Monday, September 10, 2012

Democracy loses in struggle to save euro

by Gideon Rachman

Financial Times

September 10, 2012

The European Central Bank has fired its magic bullet. By promising “unlimited” purchases of sovereign bonds, Mario Draghi, the ECB’s president, may have kept his pledge to do “whatever it takes” to save the euro. But in rescuing the currency, Mr Draghi’s magic bullet has badly wounded something even more important – democracy in Europe.

As a result of the ECB’s actions, voters from Germany to Spain will increasingly find that crucial decisions about national economic policy can no longer be changed at the ballot box. In Germany, in particular, there is a growing realisation that the ECB, an unelected body that prides itself on its independence from government, has just taken a decision that has profound implications for German taxpayers – but one that they cannot challenge or change.

Previous European bailouts had to be approved by the German parliament and were subject to review by the German courts. Indeed the German supreme court will rule on the constitutionality of the most recent bailout, tomorrow. But the ECB’s decision to accept unlimited bond purchases is immune to such democratic controls. The bank cannot be overruled by the German parliament. And because it is an EU institution, the ECB cannot be checked by the German courts – only by the European Court of Justice.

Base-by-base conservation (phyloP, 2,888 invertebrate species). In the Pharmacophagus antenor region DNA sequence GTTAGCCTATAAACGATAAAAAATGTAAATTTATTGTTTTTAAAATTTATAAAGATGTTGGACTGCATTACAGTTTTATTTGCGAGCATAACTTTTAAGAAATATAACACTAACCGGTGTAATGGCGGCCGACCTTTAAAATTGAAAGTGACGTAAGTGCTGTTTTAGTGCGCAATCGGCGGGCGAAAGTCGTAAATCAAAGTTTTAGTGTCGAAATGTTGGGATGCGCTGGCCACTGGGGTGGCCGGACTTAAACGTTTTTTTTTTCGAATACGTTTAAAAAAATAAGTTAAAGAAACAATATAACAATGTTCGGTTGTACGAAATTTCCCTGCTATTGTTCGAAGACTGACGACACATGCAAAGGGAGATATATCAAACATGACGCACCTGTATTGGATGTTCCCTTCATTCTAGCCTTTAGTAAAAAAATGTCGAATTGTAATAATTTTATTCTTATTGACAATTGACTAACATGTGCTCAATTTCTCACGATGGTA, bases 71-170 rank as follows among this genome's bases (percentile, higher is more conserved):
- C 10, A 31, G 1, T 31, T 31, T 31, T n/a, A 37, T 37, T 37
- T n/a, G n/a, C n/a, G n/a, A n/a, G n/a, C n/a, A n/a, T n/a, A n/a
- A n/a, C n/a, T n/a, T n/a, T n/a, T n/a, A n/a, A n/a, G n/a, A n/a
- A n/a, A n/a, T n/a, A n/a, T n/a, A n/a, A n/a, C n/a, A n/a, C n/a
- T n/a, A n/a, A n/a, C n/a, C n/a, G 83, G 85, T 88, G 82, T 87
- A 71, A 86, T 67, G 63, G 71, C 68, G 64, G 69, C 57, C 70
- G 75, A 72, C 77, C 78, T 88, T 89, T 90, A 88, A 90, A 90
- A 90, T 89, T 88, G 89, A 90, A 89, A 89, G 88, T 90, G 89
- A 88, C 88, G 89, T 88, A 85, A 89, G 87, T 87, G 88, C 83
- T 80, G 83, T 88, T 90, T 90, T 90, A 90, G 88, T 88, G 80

At the ECB, the president of the German central bank has just one vote – the same as the presidents of the central banks of Malta or Slovenia. Jens Weidmann, the head of the Bundesbank, cast the sole vote against the bond-buying plans.


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